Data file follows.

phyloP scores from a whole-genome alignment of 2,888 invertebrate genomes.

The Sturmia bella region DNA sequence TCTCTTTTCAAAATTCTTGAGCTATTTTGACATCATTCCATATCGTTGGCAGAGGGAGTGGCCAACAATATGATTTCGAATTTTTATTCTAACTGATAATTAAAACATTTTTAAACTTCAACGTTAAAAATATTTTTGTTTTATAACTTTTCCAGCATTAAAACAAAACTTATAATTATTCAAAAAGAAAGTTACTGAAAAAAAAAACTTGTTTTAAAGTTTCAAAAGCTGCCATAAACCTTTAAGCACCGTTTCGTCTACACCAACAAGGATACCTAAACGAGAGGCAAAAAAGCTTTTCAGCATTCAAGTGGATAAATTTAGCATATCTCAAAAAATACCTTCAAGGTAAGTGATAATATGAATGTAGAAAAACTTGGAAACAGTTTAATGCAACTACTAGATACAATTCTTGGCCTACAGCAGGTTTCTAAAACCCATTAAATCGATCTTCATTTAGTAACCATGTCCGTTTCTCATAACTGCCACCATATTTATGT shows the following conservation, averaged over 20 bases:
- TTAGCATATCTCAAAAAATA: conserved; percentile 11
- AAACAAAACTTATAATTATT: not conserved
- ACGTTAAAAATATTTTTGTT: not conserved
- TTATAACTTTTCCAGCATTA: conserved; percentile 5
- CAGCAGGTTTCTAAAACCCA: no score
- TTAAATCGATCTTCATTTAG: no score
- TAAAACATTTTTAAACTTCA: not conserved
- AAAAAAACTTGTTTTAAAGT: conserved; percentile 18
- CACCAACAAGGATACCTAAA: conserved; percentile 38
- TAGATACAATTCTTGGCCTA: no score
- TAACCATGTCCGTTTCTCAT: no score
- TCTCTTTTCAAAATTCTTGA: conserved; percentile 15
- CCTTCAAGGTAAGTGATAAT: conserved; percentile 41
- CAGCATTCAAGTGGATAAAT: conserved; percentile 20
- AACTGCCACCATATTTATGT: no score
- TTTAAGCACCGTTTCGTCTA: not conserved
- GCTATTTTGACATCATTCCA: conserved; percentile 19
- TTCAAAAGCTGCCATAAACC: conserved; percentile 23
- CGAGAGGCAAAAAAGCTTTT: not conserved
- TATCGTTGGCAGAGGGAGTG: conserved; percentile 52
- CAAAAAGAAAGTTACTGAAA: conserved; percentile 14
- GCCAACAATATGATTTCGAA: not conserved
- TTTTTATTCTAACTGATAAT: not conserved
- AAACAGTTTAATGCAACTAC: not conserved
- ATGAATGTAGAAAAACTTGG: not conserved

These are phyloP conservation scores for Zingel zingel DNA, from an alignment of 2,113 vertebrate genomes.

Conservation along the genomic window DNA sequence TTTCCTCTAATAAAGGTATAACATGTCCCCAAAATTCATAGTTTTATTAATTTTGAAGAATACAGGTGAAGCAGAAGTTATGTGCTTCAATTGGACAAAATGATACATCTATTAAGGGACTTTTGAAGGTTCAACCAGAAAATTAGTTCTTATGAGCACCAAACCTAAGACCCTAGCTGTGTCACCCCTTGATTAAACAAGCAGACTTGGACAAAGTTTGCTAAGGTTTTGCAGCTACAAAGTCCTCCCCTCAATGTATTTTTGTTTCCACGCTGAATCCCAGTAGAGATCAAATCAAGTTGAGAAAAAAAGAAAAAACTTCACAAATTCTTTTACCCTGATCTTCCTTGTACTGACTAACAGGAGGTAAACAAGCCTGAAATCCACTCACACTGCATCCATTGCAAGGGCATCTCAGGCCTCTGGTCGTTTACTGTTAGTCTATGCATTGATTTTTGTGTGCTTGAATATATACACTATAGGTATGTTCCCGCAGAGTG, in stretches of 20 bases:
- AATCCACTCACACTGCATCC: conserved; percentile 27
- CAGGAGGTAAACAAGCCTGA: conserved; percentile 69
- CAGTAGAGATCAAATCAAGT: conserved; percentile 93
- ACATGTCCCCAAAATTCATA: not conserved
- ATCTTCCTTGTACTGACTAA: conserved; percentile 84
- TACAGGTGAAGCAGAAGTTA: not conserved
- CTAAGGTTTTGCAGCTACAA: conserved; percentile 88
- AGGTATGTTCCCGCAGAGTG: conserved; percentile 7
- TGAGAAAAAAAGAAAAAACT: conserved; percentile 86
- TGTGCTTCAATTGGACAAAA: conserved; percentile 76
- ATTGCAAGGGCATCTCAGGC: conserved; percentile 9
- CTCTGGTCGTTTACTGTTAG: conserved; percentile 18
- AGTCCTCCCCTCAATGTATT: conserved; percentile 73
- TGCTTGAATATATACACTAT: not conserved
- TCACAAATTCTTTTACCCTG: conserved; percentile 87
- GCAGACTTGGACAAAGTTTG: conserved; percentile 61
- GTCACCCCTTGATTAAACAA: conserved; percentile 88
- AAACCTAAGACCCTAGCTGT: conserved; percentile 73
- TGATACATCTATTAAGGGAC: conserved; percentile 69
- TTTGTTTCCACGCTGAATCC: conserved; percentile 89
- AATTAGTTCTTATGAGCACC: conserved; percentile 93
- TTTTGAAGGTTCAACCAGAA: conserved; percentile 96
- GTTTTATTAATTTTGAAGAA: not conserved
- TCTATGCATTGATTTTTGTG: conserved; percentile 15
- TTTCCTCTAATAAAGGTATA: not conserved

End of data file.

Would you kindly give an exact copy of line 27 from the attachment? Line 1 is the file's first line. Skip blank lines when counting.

- ATGAATGTAGAAAAACTTGG: not conserved